The arrival of the month of June heralds the arrival of summer and kicks off a series of grand classic car events. Last weekend saw the automobile opulence known as Concorso d’Eleganza Villa d’Este held on the shores of Lake Como. This week features the slightly less grand but no less worthy London Concours.
The venue for this event is the home of the Honorable Artillery Company and has been since 1537. It is an oasis of tranquillity in the heart of the City, London’s financial centre. There may not be a lake in view but the Italians don’t have a cricket pitch. Indeed when one of the soldiers on duty was asked about the proximity of all the windows surrounding the cricket green and the danger of them being broken by a cricket ball he replied that their team was not very good, neither were their opponents. Bit like the current England squad came the sharp retort.
Sporting matters to one side the Concours, now in its second year, has matured and is set to become a firm fixture on the UK’s motoring calendar. A high standard of exhibits graced the grass, something for everyone to savour. Not all on show were high performance classics, some were a little more workmanlike.
There were a few familiar faces, the ex-Rob Walker Ferrari 250 GT SWB, immortalised by Sir Stirling Moss at Goodwood, now the proud possession of Ross Brawn.
The latest movement in the historic motorsport world, Global Endurance Legends, was also represented by a few GTs, this brace of Lotus BPR challengers attracting attention.
The show takes motoring excellence to the heart of London, it is a great way to spend a few hours in the company of like-minded machines and men………..roll on 2019.
Thruxton celebrated its 50th anniversary last weekend. The super fast Hampshire race track has been a popular motor sport venue since becoming the BARC’s home after the closure of Goodwood in 1966.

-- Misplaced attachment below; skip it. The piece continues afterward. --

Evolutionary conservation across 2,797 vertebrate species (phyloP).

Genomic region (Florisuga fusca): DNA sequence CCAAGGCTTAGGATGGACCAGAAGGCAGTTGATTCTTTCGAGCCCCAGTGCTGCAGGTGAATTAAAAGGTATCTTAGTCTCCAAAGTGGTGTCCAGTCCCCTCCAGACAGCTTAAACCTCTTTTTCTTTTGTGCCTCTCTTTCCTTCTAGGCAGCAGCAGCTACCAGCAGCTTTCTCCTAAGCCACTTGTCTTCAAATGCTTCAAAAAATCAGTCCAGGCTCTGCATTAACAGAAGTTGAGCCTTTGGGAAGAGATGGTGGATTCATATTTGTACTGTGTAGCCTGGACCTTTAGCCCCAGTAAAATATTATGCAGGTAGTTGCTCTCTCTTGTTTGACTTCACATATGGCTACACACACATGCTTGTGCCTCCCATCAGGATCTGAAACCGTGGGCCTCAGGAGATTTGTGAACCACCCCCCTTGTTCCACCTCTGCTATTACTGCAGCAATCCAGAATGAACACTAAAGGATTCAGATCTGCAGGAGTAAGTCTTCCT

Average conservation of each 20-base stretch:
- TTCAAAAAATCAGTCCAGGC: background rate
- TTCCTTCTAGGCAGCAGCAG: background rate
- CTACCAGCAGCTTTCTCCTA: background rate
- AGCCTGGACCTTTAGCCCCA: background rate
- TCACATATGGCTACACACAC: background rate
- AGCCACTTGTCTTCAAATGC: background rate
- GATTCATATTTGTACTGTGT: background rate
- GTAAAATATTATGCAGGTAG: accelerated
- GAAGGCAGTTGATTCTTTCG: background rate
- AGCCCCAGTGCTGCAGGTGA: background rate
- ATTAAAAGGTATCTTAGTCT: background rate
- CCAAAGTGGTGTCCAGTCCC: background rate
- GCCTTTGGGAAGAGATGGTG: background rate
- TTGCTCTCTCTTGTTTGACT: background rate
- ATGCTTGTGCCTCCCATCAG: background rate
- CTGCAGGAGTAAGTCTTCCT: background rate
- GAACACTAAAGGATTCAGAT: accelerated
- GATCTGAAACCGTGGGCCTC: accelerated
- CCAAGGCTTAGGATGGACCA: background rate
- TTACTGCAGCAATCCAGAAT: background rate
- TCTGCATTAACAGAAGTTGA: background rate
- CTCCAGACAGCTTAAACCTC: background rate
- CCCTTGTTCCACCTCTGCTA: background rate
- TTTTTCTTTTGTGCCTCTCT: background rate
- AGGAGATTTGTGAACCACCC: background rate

Originally used for racing in the ’50s, a new track was opened in 1968. Like many other race circuits in the UK it was the site of a military airfield during World War Two. It was operated as a fighter base with the United States Army Air Force taking over from the RAF in 1944 in the run up to D-Day.
Since 1968 it has become a favourite venue for motor sport fans of two or four wheels persuasion. I recall many great days’ racing on the traditional Easter Monday Formula Two meeting. It was a fine way to welcome in a new season and to see the next generation of Formula One stars in the making.
In recent years there has a major investment program with the opening of the Thruxton Hospitality Centre.
The racing was its customary close, competitive self, with the inner hooligan of the Mini fraternity never far from the surface.
And what would a Formula Ford race be without a bit of rough and tumble?
Motorsport’s answer to Morecambe and Wise, Nigel Mansell and Murray Walker, were guests of honour, deservedly so.
The sun shone and another excellent weekend of racing and things generally automotive were enjoyed by an appreciative audience. Here’s a salute to the next 50 years!
As part of the tribute from those of us at DDC Towers we bring you another fabulous collection of imagery courtesy of the man of the moment. Simon Hildrew.